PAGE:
April 2 (Bloomberg) -- South Africa’s fiscal deficit may fall below 5 percent of gross domestic product in the fiscal year that ended March 31, Finance Minister Pravin Gordhan said.
The South African Revenue Service collected 814 billion rand ($88.4 billion) of taxes in the year, more than an estimate of 810.5 billion rand, Gordhan told reporters in Pretoria today. The budget gap is estimated at 5.1 percent, down from a February projection of 5.2 percent, though it may be lower than that if the government spends less than forecast, he said.
“Getting 4 billion rand extra in the current circumstance is a remarkable achievement,” Gordhan said. “The combination of extra revenue and some areas of underspending is likely to take our deficit below 5 percent.”
Gordhan has been forced to scale back his revenue projections as mining strikes and a drop in demand from Europe cut exports, curbing growth in Africa’s biggest economy. The government plans to narrow the budget gap to 3.1 percent of GDP in the fiscal year ending in March 2016 from an estimated 4.6 percent this year.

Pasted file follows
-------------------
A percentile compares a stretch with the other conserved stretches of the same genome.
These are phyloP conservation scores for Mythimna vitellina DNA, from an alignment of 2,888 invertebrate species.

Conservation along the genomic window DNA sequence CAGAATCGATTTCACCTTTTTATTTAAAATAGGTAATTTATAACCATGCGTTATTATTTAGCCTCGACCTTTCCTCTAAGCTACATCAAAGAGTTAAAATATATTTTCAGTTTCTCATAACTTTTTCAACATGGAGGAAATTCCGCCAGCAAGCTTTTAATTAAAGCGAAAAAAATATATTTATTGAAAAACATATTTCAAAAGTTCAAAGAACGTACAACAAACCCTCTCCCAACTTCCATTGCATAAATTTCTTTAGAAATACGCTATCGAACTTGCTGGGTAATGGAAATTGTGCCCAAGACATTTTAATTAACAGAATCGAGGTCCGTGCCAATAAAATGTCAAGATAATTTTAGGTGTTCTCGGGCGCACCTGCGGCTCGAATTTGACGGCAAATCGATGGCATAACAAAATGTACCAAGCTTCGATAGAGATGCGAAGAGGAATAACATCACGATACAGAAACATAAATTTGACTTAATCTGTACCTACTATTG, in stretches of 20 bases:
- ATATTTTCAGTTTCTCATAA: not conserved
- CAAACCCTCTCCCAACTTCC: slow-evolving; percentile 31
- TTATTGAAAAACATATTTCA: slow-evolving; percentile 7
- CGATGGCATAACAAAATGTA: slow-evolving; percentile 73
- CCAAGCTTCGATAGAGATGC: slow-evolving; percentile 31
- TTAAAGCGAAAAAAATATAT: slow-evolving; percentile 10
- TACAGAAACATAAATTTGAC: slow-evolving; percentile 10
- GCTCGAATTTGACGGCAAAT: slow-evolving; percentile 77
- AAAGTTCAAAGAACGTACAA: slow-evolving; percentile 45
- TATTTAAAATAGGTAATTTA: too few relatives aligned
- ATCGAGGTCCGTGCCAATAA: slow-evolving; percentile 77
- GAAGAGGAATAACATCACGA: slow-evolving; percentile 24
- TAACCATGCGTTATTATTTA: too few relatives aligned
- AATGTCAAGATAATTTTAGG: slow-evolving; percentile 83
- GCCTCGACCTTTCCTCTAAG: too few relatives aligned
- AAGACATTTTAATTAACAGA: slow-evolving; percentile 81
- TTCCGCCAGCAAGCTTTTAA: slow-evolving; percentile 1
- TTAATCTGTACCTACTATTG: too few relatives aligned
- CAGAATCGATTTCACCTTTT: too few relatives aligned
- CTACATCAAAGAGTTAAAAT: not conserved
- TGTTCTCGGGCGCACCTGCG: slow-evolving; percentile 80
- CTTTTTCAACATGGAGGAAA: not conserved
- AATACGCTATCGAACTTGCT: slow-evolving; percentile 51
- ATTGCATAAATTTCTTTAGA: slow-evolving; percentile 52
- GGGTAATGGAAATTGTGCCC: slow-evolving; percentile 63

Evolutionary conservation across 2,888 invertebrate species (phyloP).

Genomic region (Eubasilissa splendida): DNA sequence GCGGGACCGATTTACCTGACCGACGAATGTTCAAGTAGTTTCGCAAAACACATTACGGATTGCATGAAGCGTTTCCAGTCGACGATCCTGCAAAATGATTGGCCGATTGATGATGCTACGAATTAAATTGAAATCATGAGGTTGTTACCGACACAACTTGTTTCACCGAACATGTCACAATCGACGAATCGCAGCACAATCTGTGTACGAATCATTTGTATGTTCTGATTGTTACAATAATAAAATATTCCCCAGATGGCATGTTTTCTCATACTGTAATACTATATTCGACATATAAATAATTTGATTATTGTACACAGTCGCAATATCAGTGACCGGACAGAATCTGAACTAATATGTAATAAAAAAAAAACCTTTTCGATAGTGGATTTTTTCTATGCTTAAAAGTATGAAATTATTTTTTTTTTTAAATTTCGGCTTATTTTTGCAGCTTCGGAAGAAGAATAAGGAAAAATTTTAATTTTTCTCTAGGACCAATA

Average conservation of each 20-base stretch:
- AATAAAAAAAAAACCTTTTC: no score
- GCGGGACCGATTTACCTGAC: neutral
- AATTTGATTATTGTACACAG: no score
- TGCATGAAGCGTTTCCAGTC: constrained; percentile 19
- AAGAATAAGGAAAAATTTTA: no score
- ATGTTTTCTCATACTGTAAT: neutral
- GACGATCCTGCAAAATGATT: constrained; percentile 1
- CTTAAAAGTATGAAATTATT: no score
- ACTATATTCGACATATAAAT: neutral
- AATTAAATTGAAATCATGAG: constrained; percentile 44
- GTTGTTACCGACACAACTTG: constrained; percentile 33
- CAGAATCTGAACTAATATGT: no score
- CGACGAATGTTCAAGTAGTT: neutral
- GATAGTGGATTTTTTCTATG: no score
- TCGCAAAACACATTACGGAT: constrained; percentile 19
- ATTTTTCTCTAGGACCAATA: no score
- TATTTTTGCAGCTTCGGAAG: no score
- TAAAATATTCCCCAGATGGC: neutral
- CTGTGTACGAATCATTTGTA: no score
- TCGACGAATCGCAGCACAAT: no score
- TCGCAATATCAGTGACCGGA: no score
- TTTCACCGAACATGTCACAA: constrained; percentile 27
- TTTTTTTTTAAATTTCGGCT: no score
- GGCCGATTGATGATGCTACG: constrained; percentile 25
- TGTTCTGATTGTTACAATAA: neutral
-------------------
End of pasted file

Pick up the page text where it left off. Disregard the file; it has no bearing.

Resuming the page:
South Africa plans to cut spending for the next three years as it faces downgrades from Standard & Poors and Moody’s Investors Service. Elections next year will put pressure on President Jacob Zuma to raise social spending, limiting Gordhan’s ability to tighten the gap quickly enough, according to S&P and Moody’s.
The rand fell 0.2 percent to 9.2087 against the dollar as of 3 p.m. in Johannesburg, taking its decline this year to 8 percent.
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